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Stretching_KH_Teen

Stretching

Ben wants to start exercising regularly, but feels dumb asking how. He knows that in order to run or ride a bike he can't just start sprinting or pedaling like a maniac. He needs to prepare his body for these activities, but has heard mixed things about stretching before working out.

Here are the cold, hard facts on warming up, stretching, and cooling down.

The Basics of Warming Up

It's important to warm up your body before any physical activity. Warming up goes a long way toward preparing the body for exercising, both physically and mentally. It also helps prevent injuries.

The term "warm-up" describes many light-aerobic and cardiovascular activities, which are separate from stretching. (Stretching works best when performed after warming up.) When you warm up, you are literally warming up the temperature of both your body and your muscles.

Warming up also:

  • increases your heart and respiratory rate
  • boosts the amount of nutrients and oxygen delivered to your muscles
  • prepares the body for a demanding workout
  • makes it easier to burn calories
  • extends your workout

Types of Warm-Ups

You can use many types of warm-up activities to prepare your body for intense physical exercise. Often a warm-up activity is simply the activity you are about to do but at a slower pace. For example, if you're about to go for a brisk run, warm up with a light jog, and if you're going to go for a swim, do a couple of slow freestyle warm-up laps.

Only after this light warm-up, which should last about 5–10 minutes, should you attempt to stretch.

Stretching

Stretching used to be considered the main activity before a workout. That has all changed now. Stretching is still a beneficial activity prior to working out, but only after you have sufficiently warmed up. The reason for this is that stretching cold muscles can directly contribute to pulled and torn muscles. It's also now known that stretching is important after a workout as well.

Stretching properly may reduce muscle injuries and provides these benefits:

  • an increase in flexibility and joint range of motion
  • correct exercise posture
  • relaxed muscles
  • better sports coordination

Stretching has to be done right to have benefits, though. Here are some tips on stretching properly:

Stop if it hurts. Stretching should never hurt. If you have reached a point in your stretch where it hurts, relax to where it feels comfortable and hold the stretch.

Maintain each stretch for 1030 seconds. Holding a stretch for any less won't sufficiently lengthen the muscle. Stretch the muscles gradually and don't force it. Avoid bobbing. Bobbing or bouncing while stretching may damage the muscle you are stretching. This damage may even cause scar tissue to form. Scar tissue tightens muscles and can get in the way of flexibility.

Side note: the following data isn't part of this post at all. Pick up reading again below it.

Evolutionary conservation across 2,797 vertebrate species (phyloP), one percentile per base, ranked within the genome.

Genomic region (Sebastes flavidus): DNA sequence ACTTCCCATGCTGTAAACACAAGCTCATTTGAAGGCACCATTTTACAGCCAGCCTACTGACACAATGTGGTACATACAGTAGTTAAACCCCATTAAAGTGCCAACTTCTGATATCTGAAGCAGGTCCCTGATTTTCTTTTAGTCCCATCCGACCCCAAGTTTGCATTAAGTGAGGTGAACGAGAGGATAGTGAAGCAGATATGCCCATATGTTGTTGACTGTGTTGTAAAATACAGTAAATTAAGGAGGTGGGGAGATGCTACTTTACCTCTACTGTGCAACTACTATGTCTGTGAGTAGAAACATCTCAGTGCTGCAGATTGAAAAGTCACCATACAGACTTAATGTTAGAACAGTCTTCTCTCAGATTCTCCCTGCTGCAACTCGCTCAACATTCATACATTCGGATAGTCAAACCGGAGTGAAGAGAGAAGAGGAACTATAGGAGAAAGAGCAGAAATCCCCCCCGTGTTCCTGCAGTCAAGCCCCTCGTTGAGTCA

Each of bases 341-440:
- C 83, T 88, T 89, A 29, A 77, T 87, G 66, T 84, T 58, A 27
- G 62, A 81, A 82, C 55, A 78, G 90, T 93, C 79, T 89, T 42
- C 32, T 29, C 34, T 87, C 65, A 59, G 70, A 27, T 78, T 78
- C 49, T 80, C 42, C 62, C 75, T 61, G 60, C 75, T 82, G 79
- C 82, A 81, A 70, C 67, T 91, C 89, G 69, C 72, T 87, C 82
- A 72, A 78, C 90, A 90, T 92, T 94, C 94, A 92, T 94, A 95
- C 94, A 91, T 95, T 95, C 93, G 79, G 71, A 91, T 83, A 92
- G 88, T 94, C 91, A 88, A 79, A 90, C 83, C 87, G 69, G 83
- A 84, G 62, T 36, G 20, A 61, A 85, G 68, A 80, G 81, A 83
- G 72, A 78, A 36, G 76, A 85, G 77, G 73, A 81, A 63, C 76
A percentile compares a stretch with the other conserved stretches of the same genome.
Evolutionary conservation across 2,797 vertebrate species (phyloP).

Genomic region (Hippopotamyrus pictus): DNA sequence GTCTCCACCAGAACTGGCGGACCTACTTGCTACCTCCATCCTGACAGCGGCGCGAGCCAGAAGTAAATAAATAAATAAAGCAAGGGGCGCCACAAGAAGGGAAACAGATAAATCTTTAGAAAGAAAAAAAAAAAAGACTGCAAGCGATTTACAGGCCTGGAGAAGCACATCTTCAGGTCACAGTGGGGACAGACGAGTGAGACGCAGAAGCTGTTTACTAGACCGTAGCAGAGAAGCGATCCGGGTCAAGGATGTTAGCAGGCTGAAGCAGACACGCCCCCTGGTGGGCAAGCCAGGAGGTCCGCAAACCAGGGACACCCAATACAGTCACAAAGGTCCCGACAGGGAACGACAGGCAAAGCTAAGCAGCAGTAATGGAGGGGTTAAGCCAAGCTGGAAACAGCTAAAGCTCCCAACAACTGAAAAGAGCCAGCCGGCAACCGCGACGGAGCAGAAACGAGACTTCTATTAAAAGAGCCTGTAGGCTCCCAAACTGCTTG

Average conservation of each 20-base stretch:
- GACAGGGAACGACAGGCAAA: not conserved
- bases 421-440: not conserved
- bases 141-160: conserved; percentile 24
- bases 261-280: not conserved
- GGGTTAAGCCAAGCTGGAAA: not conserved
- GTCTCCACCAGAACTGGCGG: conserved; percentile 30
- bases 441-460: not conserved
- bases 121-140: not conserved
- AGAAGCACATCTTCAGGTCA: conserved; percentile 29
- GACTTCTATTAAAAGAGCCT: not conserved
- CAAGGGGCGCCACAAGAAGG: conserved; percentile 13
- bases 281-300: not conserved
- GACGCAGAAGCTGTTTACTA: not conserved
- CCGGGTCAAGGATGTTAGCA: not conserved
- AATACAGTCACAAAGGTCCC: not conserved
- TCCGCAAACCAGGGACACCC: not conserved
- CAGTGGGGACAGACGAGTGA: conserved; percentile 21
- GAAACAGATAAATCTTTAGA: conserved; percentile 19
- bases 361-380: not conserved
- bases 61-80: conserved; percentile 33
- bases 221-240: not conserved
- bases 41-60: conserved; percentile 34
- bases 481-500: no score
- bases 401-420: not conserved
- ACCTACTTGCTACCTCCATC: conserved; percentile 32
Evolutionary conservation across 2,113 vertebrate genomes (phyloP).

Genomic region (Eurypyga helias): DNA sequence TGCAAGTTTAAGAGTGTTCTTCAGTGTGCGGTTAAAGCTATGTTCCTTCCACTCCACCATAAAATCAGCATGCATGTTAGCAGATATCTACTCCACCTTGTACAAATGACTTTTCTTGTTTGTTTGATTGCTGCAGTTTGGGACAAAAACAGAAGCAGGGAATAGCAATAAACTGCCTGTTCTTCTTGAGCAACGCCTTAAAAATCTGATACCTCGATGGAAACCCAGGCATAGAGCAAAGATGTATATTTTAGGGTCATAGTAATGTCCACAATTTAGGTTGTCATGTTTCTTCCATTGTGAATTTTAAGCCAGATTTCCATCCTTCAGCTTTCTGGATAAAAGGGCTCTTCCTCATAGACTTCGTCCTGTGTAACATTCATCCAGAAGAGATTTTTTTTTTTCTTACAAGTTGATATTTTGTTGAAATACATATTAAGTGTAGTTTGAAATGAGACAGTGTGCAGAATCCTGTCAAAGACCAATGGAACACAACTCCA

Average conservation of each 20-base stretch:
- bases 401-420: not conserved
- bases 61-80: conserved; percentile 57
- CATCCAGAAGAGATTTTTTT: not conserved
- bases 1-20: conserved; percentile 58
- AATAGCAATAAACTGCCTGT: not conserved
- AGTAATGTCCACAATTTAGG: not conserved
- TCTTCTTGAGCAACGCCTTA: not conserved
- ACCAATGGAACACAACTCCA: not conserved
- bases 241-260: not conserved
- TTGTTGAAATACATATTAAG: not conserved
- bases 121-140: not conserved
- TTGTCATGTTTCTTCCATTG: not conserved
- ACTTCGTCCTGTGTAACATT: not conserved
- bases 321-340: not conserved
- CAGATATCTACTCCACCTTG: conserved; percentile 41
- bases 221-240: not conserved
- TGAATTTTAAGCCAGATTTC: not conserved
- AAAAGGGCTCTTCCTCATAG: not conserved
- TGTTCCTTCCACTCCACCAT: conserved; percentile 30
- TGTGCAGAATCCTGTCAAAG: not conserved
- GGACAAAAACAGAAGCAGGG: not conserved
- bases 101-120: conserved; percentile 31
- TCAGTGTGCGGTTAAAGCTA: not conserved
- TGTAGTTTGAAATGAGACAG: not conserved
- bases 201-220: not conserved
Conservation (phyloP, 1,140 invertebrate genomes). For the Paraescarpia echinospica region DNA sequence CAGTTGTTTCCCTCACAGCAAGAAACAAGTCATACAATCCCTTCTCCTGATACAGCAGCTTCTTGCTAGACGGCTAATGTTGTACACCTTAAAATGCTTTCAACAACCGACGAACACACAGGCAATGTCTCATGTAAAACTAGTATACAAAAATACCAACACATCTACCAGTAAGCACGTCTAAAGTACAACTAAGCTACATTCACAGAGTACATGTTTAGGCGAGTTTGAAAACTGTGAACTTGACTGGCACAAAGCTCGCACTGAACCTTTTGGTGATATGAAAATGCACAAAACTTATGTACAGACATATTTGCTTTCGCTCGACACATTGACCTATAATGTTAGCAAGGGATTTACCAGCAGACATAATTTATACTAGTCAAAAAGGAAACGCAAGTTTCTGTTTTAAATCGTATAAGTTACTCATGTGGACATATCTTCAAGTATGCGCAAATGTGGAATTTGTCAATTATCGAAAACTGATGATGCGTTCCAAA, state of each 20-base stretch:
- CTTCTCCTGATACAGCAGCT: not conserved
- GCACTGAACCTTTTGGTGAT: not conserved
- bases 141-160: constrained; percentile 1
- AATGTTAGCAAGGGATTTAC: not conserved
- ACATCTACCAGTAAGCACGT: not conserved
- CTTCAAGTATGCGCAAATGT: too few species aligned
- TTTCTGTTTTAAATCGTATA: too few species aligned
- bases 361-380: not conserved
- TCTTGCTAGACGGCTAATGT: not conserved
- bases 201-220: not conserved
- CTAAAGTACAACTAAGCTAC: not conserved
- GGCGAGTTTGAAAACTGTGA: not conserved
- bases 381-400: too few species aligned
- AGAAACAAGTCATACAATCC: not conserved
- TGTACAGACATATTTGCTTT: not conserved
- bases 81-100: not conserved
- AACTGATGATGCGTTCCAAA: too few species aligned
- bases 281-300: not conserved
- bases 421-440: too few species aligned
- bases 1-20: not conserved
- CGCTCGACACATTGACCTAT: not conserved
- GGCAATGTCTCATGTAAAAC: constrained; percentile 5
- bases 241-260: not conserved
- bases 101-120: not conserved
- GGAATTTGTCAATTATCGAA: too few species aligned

Remember to breathe. Breathing is a necessary part of any workout, including stretching.

Practice equality. Even if you are a righty, it doesn't mean that you should neglect the left side of your body. Make sure you stretch both sides equally, so all of your muscles are evenly ready for action.

If you play a sport, you should do-warm ups that go with that sport. The same is true for stretching. These types of stretches are known as sports-specific stretches, and they focus on the muscles that are used for your particular sport. For instance, if you play baseball you might focus on your shoulder for throwing or your forearm for batting.

Cooling Down After Your Workout

The most efficient way of slowing down a car or bike isn't by riding straight into a brick wall. The same way you have to gradually slow down either your bike or your car, you need to slow down your body after a workout or exercise: 5–10 minutes of slowed-down, easy activities will go a long way in helping your body recover from a workout.

Your cool-down routine can vary from workout to workout. It should include light aerobic activity and stretching. If you're running at a quick pace, you can slow down to a steady walk to cool down. Cooling down and stretching at the end of a workout help to:

  • slow your heart rate to a normal speed
  • return your breathing to its regular pace
  • avoid stiffness and soreness of the muscles
  • reduce any risk of dizziness and lightheadedness
  • relax the muscles

Whether you are new to working out or have been playing a sport your entire life, adding a good before-and-after routine to your workout will give you the best chance of avoiding injuries and may even help improve your performance.

Reviewed by: Steven Dowshen, MD
Date reviewed: April 2009


Related Sites

National Center for Injury Prevention and Control (NCIPC)
National Youth Sports Safety Foundation
National Athletic Trainers' Association

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